When Salesforce performs its integration with AdWords, it appends parameters (_kk and _kt) to all destination URLs in your AdWords account. We suggest that you strip these query parameters out of URL to insure no duplicate entries in your Top Content report.

To strip the query parameters, please follow these steps:

*A note for AdWords managers. Keep in mind that when Salesforce appends the destination URLs with its _kk parameters, this is actually “editing” your AdWords ads and the stats associated with these ads will now reset, according to how Google AdWords works.

4) Set up AdWords Lead Tracking

  1. Back in SalesForce, click on the Google AdWords Setup tab.
  2. Click on the “Set up Lead Tracking” button.

i – Create a Web-to-Lead Form

  • Click on the “Create Web-to-Lead Form” button

  • Add the form to your page
<META HTTP-EQUIV="Content-type" CONTENT="text/html;
charset=UTF-8">
.
.
.
<form action="https://www.salesforce.com/servlet/servlet.WebToLead?
encoding=UTF-8" method="POST">

<input type=hidden name="oid" value="xxxxxxxxxxxxxxx">

<input type=hidden name="retURL"
value="http://www.mysite.com/thankyou.html">

<label for="first_name">First Name</label><input id="first_name"
maxlength="40" name="first_name" size="20" type="text" /><br>

<label for="last_name">Last Name</label><input id="last_name"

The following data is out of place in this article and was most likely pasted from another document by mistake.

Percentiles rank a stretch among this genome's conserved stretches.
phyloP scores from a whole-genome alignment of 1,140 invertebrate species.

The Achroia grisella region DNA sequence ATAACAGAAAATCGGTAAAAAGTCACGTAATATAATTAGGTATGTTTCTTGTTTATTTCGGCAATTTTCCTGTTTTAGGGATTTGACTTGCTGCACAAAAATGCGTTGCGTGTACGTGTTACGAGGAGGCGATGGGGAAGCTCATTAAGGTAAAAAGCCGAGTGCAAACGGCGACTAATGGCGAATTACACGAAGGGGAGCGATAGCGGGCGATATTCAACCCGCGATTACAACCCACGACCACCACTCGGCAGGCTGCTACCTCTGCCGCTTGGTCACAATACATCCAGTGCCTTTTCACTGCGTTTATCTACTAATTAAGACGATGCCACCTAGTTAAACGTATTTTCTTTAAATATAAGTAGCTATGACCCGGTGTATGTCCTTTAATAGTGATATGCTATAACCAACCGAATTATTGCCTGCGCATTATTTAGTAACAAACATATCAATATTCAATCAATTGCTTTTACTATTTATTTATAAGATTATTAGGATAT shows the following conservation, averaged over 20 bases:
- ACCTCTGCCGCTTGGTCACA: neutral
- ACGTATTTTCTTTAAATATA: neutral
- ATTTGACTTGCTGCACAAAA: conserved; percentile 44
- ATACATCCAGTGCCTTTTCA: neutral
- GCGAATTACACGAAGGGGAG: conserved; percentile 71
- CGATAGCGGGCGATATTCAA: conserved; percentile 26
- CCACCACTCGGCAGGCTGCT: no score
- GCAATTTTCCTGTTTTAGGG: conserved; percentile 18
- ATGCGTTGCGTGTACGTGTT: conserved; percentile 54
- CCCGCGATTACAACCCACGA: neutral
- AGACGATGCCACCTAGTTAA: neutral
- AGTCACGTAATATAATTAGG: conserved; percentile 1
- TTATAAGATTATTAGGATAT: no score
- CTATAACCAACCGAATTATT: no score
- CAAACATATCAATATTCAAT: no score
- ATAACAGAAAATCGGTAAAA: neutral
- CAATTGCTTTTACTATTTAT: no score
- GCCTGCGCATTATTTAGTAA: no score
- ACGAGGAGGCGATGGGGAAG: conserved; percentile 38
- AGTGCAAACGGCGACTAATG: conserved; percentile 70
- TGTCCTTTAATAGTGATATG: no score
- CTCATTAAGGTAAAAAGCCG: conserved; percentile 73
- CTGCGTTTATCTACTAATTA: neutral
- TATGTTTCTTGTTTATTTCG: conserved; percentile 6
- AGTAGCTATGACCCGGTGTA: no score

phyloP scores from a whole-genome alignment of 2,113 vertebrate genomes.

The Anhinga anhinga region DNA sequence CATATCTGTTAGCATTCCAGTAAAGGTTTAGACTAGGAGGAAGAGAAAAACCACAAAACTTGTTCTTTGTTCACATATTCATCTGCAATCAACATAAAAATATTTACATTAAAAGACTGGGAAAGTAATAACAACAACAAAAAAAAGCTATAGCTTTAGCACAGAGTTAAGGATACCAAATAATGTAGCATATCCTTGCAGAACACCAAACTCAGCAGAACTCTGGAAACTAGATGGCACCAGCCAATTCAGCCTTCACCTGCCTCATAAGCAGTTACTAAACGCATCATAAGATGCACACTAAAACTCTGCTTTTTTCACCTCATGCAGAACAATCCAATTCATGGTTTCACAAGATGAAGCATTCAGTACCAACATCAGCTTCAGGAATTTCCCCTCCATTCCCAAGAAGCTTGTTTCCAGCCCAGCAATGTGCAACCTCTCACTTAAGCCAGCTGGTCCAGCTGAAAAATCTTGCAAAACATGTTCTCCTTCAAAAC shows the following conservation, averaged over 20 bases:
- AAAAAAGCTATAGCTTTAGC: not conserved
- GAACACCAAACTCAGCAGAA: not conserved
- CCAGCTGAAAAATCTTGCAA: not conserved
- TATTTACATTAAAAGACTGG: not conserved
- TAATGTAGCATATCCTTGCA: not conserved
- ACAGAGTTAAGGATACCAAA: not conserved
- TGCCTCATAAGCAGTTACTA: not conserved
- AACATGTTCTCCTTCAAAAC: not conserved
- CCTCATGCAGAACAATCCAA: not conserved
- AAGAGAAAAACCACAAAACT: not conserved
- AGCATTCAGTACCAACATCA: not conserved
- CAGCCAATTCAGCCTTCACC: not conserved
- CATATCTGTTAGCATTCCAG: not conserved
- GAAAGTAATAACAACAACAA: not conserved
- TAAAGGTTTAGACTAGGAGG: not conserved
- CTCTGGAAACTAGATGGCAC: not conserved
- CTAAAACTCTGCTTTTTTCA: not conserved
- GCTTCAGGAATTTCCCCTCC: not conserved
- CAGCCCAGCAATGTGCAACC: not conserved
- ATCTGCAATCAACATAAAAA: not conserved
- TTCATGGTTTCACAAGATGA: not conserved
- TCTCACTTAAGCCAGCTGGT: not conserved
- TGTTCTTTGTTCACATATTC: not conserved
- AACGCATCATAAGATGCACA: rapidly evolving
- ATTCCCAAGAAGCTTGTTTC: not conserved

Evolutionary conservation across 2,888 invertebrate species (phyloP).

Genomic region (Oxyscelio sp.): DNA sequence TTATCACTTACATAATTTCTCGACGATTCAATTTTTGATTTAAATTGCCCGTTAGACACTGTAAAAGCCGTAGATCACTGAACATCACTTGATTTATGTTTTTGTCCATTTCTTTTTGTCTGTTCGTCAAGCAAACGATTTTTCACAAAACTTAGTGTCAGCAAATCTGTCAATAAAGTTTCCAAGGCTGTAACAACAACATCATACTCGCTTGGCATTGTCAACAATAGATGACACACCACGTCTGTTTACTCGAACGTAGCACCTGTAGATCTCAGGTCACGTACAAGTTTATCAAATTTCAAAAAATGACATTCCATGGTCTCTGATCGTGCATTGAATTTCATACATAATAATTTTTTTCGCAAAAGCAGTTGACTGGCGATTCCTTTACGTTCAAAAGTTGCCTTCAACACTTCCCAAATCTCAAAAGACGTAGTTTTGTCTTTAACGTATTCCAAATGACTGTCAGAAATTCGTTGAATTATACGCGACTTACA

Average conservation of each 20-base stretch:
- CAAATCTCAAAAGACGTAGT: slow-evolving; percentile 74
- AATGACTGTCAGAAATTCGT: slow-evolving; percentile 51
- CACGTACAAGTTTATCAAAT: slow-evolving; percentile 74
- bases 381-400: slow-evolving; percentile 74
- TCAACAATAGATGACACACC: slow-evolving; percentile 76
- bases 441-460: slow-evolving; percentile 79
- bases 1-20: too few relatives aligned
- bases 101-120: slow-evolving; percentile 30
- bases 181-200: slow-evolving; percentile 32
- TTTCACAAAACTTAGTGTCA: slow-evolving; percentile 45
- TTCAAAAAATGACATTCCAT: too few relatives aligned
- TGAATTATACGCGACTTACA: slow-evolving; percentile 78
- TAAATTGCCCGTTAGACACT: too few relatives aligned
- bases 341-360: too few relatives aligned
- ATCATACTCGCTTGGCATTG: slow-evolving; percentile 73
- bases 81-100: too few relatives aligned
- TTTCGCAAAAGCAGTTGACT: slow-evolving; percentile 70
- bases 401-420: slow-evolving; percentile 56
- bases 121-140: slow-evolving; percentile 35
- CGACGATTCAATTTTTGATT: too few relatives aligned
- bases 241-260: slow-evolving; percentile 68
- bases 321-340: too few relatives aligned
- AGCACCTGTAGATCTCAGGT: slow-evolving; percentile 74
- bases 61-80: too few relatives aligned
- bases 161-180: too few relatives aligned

maxlength="80" name="last_name" size="20" type="text" /><br>

<label for="email">Email</label><input id="email" maxlength="80"
name="email" size="20" type="text" /><br>

<input type="submit" name="submit">
</form>

ii – Add the Salesforce Tracking Code to the Website

Typescript,Computer Graphic,Text,Single Word,Article,Newspaper Headline,Information Medium,Newspaper,Printed Media,Print Media,The Media,Folded,Report,Business,Finance,Banking,Document,Paper,Printing Out,Printout,Print

Add the following tracking code to every page of your site right before the </BODY> tag

<!-- Begin Salesforce Tracking Code -->
<SCRIPT type="text/javascript" src="https://lct.salesforce.com/sfga.js">
</SCRIPT>
<SCRIPT type="text/javascript">__sfga();</SCRIPT>
<!-- End Salesforce Tracking Code -->

iii – Test Your SalesForce installation

By clicking the “Test your Setup” you will be able to test the installation of the codes in step i and ii

5) View report

This report gives an overview of the leads submitted to SalesForce from your website

For more detailed information, click on each lead and learn more about the lead source